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Curbing Costs - Improving Quality of Health Care

Bending the Curve: Person-Centered Health Care Reform

Curbing Costs, Improving Quality of Health Care  

Framework for Improving Care and Slowing Health Care Cost Growth

Recommendations from an expert panel on how to contain costs and boost quality of health care.

Four new analyses on health care costs, supported by RWJF, outline strategies for achieving a sustainable rate of spending, at the same time bolstering the quality of care

A report from the Engleberg Center for Health Care Reform at the Brookings Institution suggests system-wide reforms to Medicare, Medicaid, and private insurance markets and exchanges could save the U.S. $300 billion in the next 10 years, and $1 trillion in the next 20 years.

Reforms for Medicare:

  • Transition to Medicare Comprehensive Care (MCC), which reimburses providers on a capitated basis and requires quality and performance measures be met for full payment.
  • Reform Medicare benefits to support more comprehensive care and lower costs.
  • Reform Medicare Advantage to promote high value health plan competition.
  • Use Medicare savings to create predictable payments in traditional Medicare and support the transition to MCC.

Reforms for Medicaid and Care for Vulnerable Populations:

  • Transition current state Medicaid waivers to person-focused Medicaid, a standard process for states to implement Medicaid reforms.
  • Medicaid reforms would be aligned with other initiatives and financial support for health care for lower-income individuals to facilitate care continuity and improve efficiency.
  • Centers for Medicare and Medicaid Services (CMS) would make permanent and expand its “Financial Alignment Demonstration” for Medicare-Medicaid Enrollees into a reformed program forMedicare-Medicaid Aligned Care.  Read the complete article linked below.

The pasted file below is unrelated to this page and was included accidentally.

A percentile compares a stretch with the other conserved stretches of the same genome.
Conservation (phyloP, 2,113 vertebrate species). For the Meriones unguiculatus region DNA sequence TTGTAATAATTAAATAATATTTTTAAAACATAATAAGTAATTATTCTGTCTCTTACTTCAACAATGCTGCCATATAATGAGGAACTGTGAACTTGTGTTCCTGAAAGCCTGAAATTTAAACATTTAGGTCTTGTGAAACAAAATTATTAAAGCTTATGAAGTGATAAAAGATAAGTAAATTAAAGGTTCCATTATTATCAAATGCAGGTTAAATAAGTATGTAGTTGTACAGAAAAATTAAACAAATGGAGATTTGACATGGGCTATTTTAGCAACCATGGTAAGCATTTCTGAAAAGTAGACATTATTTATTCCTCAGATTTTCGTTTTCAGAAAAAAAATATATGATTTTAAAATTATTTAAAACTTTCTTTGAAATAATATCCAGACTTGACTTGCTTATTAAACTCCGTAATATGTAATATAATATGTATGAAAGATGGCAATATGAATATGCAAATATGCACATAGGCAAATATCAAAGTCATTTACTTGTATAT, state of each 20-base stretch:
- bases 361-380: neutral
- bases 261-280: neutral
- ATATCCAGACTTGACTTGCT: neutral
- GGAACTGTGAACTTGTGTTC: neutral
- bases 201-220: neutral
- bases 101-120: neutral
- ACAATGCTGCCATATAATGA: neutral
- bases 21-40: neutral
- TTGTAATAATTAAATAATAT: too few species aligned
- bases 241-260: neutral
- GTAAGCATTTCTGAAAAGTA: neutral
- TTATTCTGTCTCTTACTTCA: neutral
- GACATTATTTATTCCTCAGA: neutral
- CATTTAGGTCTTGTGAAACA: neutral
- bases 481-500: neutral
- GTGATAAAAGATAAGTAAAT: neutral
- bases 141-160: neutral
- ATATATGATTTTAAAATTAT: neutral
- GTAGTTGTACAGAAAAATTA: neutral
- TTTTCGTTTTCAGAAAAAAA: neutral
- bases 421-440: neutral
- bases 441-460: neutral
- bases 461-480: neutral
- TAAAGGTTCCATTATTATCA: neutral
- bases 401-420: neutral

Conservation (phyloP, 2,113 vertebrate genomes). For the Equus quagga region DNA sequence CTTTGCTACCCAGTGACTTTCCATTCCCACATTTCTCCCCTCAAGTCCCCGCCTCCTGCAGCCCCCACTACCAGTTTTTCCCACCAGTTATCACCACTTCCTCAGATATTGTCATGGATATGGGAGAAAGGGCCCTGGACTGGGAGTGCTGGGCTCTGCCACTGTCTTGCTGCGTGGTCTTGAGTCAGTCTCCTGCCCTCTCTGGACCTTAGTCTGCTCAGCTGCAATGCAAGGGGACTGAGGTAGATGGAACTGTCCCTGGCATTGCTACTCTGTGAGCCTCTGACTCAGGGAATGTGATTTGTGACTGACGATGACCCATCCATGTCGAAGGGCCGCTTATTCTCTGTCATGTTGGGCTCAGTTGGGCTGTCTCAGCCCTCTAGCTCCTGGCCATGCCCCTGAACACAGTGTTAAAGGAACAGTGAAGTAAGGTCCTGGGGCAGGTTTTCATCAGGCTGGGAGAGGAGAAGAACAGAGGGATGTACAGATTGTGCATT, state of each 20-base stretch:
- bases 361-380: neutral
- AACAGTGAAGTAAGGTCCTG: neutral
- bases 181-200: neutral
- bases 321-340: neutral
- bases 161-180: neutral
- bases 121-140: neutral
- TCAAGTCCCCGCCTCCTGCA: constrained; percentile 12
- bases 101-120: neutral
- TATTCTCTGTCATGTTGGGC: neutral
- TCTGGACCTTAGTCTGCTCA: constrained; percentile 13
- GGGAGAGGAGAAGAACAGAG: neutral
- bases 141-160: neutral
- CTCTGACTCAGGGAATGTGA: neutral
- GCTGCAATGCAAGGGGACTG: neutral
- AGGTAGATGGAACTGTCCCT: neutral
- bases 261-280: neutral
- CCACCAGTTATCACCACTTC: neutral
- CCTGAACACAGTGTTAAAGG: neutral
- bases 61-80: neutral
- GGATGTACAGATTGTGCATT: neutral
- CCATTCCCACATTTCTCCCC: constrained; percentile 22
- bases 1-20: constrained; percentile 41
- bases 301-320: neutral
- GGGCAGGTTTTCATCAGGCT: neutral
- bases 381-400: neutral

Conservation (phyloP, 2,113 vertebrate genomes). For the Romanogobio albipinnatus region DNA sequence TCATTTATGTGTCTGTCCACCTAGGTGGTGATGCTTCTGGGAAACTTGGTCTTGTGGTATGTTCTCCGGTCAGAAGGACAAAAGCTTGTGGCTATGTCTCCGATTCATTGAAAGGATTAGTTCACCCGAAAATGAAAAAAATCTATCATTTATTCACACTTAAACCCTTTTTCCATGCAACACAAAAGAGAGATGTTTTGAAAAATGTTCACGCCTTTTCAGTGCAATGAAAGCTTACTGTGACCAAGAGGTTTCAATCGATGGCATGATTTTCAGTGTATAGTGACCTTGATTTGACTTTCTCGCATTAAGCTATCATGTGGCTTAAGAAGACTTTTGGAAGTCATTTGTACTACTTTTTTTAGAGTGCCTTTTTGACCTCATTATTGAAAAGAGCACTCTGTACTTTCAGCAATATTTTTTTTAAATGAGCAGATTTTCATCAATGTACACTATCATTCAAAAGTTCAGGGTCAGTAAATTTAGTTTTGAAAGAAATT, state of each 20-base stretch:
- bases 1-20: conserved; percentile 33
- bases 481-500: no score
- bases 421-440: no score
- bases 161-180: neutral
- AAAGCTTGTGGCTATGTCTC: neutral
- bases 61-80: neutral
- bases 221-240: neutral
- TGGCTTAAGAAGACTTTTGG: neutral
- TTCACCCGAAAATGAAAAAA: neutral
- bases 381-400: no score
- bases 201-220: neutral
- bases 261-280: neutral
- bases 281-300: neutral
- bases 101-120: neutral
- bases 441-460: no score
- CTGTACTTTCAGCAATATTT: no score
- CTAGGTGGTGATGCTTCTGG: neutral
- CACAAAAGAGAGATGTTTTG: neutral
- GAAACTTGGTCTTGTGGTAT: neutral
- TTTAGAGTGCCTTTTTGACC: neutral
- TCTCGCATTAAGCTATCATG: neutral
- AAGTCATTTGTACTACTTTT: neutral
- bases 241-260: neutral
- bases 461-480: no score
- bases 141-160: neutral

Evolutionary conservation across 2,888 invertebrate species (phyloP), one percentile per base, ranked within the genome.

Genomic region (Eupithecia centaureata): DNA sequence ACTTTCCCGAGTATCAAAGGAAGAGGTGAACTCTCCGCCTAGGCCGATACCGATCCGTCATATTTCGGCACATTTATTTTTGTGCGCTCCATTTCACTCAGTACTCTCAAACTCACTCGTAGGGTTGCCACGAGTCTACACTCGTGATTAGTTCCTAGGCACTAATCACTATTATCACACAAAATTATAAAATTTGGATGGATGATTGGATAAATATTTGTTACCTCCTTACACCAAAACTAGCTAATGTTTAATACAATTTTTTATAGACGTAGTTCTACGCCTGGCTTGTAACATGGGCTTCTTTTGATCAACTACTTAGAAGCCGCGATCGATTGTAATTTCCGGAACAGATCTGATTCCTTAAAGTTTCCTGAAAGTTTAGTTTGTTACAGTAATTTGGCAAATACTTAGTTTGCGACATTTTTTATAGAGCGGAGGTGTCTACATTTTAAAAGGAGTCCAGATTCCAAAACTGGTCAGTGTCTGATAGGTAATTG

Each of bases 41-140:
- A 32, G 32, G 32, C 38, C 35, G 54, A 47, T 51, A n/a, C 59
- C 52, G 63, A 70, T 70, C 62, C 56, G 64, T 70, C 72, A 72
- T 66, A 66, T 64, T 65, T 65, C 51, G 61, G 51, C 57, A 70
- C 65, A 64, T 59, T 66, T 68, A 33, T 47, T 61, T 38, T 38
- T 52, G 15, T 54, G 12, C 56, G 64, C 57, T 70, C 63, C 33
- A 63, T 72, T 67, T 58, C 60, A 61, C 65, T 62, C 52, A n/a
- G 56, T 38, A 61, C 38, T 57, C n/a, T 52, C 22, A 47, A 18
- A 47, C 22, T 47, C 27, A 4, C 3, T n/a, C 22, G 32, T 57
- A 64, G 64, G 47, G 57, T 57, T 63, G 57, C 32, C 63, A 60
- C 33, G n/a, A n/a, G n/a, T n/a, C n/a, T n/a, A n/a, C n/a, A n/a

http://www.rwjf.org/en/research-publications/find-rwjf-research/201... 

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Neighborhoods: What is Working

Open Street Project

An Open Streets Family Reunion: Reflections from the 2018 Open Streets Summit

By Ryan O’Connor, Director of Programs, 8 80 Cities Recently 8 80 Cities wrote a blog post about open streets being a labour of love. That being the case, the 2018 Open Streets Summit in New Orleans felt like a family reunion of sorts. It was rejuvenating to see old and new friends who share our passion for open streets and are working tirelessly to create healthier, happier, and more connected communities across the world. The event, which took place on September 15-16, brought together more than 50 leaders who currently organize open streets programs or are interested in bringing the...

The post An Open Streets Family Reunion: Reflections from the 2018 Open Streets Summit appeared first on Open Streets Project.

Open Streets Summit Draft Agenda